Spiritual values are much needed in global human development platforms as they realign an aspirant’s sense of self-worth with the overall strategic endeavour, a process considered by many to be of utmost importance. Pursuing spiritual objectives within a cohesive global public policy means that platforms placed for human development when entwined with processes of governance become more influential than previously experienced.
The spiritual or cultural functions of the sciences, the arts, religion, education…produce ideas values, invention and expressions of human attitudes. These spiritual functions give meaning to our lives, teaching us to be [humane]; or [if we are not careful] they pollute our reality by pathological attitudes and destructive values. This must be avoided.
Spiritual and cultural wares enhance further spiritual activity and affect the economic and socio-political sectors. The cross-catalytic interaction of the spiritual order with the other orders [economic and socio-political] is the most important source of renewal for human existence. If it is too weak, human existence becomes materialistic or bureaucratic. The danger then exists that life can become too spiritual and thus enter a world of fantasies.
The process of spirituality has several themes: (a) an enhanced governance; (b) it fills aspirants with an inspiration which translates into love, joy, wisdom and peacefulness, all which supports their commitment to service; (c) a constant reminder that inevitable testing awaits, i.e., the danger of being robbed of the very circumstances previously considered so important, and primary due to an overindulgence in materialistic pursuits; and (d) focusing on short-term materialistic objectives means loosing sight of plans and sustainable objectives to be played out over extended time-horizons.
The sustaining character of spiritual knowledge extends far beyond the physical world of matter. It connects the aspirant with the profound, that creative force present throughout the universe.
Perhaps the best way to think about a spiritual approach to the world is to contrast it with a more common materialistic approach. The materialistic approach relies on empirical evidence provided by the five senses, i.e., what we can see, hear, taste, touch, or smell. This approach depends on the outer appearances of things to decide how and what to think and feel about them. It fixes whatever may be wrong or out-of-place by moving things around to effect the appearance of outer changes. This relegates efforts made for human development and processes associated with governance to shortsighted and short term endeavours.
In contrast, the spiritual way is to see beyond mere outer appearances commanded by the five senses to an intuitive perception of the causes behind outer conditions. The spiritual approach may change and uplift the aspirant world by first transforming and improving their foresight. They are then better able to position themselves in ways that exert a positive influence on the world around them. This fosters long-term commitment to be of service to humanity. It also guarantees sustained and progressive human development over the long term and fulfils the greater need for governance to guide and manage an evolving global community.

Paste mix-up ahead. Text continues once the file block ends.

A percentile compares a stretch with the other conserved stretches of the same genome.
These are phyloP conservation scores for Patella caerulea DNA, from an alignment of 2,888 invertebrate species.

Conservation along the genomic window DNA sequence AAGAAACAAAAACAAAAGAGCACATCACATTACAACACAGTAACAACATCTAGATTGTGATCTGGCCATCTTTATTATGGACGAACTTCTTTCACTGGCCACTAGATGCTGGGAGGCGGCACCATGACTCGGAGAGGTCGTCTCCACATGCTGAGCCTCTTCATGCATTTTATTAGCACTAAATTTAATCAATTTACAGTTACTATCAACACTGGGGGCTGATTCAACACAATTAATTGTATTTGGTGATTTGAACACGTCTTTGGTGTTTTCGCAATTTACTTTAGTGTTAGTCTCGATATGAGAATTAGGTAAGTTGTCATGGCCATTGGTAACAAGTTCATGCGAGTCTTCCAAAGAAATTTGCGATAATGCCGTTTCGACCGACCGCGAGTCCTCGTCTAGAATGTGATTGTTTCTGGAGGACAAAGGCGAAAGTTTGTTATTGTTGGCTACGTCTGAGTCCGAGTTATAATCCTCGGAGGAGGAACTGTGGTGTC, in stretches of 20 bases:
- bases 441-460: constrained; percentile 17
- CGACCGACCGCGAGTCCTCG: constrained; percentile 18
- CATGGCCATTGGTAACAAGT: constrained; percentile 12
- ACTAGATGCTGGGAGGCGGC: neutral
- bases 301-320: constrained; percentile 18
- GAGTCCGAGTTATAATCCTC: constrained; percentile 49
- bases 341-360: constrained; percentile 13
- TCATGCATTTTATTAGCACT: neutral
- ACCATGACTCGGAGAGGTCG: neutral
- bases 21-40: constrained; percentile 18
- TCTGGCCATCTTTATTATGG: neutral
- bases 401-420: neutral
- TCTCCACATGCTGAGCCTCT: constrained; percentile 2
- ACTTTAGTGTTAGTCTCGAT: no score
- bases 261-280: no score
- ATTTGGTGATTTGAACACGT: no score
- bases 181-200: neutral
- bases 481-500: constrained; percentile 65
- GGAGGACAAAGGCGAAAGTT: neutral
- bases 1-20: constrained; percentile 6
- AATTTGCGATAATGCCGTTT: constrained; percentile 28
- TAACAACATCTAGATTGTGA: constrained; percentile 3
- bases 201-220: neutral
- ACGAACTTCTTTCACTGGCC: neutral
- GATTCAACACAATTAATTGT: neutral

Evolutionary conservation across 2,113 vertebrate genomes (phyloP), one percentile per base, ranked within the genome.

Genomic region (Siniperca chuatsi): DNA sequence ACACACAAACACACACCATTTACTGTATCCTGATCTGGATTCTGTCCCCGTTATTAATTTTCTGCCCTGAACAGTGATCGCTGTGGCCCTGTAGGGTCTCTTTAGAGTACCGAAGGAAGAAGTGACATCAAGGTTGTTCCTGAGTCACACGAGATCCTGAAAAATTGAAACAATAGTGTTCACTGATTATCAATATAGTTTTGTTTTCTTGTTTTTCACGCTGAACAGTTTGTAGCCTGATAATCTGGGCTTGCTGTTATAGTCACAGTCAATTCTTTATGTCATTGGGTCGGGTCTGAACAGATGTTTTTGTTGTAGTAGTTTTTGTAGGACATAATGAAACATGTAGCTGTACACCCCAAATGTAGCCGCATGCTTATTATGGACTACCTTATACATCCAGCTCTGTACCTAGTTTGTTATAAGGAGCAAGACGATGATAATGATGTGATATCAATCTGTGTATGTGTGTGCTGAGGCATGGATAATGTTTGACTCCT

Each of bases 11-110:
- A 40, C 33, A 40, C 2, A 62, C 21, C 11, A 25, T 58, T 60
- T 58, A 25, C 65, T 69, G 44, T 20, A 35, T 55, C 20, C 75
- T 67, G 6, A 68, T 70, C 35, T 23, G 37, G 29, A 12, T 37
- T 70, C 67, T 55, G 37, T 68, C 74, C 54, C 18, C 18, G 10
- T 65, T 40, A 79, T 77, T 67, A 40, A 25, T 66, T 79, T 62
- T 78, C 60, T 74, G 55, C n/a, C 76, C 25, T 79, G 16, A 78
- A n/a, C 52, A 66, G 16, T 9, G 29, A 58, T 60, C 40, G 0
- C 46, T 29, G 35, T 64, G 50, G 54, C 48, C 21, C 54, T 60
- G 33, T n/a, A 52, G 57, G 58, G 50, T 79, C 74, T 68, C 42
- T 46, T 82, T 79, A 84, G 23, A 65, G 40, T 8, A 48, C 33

One of the main teachings of spirituality is to look within and find what you seek within yourself. The external world is ephemeral, temporary, and ever changing; in fact, the physical body will die one day, sweeping all those worldly accoutrements away like a mere pile of dust. However, your inner realm is timeless, eternal, and very profound. A topic for future discussion.
Although religion and spirituality are often used interchangeably, they show two distinctive aspects of the human experience. Spirituality is the wellspring of divinity that pulsates, dances, and flows as the source and essence of every person. It relates more to your personal search to finding greater meaning and purpose in your existence and improve your interactions with others, of which religion can be a part, no matter what belief-system you hold, to include atheism, agnosticism, and animism.
Religion is most often used to describe an organised group or culture sparked by the fire of a recognized spiritual individual. It acts with a mission and intention of presenting specific teachings and doctrines while nurturing and propagating a particular way of life.
Religion and spirituality can blend even when different religions can look unlike one another, though in essence their principles are almost the same. Loving and respecting all religions does not mean that you have to agree with all their doctrines. Some participants bow to colorful statues of deities, others listen to inspired sermons while dressed in their Sunday finery, and yet others set out their prayer rugs five times a day to bow their heads to the ground. Regardless of these different outer manifestations of worship, the kernel of religion is spirituality, and the essence of spirituality is the belief in a Supreme Being.
As one becomes more spiritual, animalistic aggressions of fighting and trying to control the beliefs of other people are cast off. But spirituality must be pursued within boundaries to avoid the danger of being captivated by a ‘world of fantasies’, in which case, extremism can become the standing norm.